The Black Cat: 50 Years After LAPD Raid
SILVER LAKE—This New Year’s Eve will mark 50 years since Los Angeles police raided The Black Cat bar and arrested several gay men who were seen kissing as the clock struck midnight. Just over a month after that event, a protest was held that is considered was the first gay rights demonstration in the country.
“Site of the first documented LGBT civil rights demonstration in the nation,” a sign outside the bar reads. “Held on February 11, 1967.”
Many people think the Stonewall riots in 1969, which happened at The Stonewall Inn in New York City, were the first gay demonstration in the country. However, the peaceful protest at The Black Cat in Silver Lake happened two years prior, according to the website “Thirsty In LA.”
The bar has changed hands many times and gone by many names since it was the original Black Cat in the 1960s. None of the current owners are gay, but they felt preserving a piece of Los Angeles’ history was important.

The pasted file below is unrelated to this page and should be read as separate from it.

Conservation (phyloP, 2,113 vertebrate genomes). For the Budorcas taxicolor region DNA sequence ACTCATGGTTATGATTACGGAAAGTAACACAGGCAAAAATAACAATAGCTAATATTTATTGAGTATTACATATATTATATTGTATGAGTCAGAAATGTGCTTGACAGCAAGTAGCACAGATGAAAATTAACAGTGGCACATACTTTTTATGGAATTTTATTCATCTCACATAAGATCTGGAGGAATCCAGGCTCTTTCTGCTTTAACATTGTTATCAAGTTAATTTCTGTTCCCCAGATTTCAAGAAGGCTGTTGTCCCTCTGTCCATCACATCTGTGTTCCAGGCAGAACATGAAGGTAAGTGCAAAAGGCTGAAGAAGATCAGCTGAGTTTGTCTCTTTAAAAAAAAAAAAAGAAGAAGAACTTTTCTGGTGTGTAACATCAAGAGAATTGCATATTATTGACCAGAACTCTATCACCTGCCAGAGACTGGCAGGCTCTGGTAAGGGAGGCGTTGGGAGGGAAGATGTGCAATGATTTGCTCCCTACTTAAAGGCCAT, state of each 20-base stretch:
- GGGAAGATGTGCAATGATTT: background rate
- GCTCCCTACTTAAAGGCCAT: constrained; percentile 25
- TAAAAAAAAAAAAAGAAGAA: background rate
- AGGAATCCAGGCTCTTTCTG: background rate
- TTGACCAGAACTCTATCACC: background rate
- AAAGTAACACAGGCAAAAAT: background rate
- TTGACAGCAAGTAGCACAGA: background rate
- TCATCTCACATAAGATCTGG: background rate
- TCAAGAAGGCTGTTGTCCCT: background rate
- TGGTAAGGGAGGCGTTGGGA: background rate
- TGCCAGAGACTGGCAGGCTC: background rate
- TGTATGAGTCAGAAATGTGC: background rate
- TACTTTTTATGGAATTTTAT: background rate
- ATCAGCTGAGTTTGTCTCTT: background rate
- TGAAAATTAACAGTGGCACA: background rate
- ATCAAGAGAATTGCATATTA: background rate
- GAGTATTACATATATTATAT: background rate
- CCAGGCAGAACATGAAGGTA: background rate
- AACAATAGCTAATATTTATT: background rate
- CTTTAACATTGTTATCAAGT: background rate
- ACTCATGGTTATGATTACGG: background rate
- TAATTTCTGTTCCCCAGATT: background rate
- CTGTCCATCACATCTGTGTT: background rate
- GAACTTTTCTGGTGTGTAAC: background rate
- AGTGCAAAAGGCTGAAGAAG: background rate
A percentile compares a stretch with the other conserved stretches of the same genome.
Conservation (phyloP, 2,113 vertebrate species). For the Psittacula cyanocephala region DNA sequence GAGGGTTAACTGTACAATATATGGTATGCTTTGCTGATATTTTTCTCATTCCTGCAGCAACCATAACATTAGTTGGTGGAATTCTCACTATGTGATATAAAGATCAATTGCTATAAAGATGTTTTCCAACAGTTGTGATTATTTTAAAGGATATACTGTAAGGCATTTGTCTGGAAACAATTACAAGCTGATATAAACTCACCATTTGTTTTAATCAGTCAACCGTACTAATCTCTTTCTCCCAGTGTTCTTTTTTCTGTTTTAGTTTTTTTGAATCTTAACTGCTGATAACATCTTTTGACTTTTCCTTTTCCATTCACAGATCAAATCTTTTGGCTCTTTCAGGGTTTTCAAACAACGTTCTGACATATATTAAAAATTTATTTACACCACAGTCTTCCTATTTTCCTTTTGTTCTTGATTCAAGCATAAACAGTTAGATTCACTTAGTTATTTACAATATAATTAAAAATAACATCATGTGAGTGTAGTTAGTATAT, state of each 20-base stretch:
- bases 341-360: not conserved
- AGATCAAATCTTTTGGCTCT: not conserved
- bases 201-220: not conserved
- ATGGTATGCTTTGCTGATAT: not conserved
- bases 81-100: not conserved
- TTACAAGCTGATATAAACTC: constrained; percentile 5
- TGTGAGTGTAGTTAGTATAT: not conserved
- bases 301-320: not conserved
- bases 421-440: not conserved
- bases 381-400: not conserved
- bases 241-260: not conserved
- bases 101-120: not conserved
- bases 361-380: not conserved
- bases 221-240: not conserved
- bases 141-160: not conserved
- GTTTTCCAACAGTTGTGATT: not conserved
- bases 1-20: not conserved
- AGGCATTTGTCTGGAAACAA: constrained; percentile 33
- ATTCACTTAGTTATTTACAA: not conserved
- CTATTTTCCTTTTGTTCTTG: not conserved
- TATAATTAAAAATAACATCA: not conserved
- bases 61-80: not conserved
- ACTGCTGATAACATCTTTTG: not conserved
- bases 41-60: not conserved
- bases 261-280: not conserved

The bar has been owned since 2011 by Lindsay Kennedy, 47, Charlie Conrad, 51, and Dean Malous, 47.
“The history of that place. It was obvious that was something the landlord wanted to honor,” Kennedy said adding he and his partners feel similarly.
The city of Los Angeles declared the bar a landmark in 2008, which went into effect in 2014.
“I think we’re attracted to the idea of preserving any important history in L.A.,” Kennedy said. “My sense is L.A. tends to, at least in the development world, certainly wipe away anything architectural or historic in the name of progress or something, which usually just means a mini-mall.”
Kennedy has been in Los Angeles for 40 years, but he said he doesn’t have many memories of the The Black Cat.
He did say he sometimes has older residents come in and talk about the history of the place—particularly its connection to gay culture.
The Black Cat shut down shortly after the raid in 1967, because it was no longer a discrete place for gay men to go, as it had been for year before.
Kennedy said The Black Cat that lives today is a bar for people from all walks of life. He said he supports the gay community and everyone else too.
“It’s a place where everyone is welcome,” he said.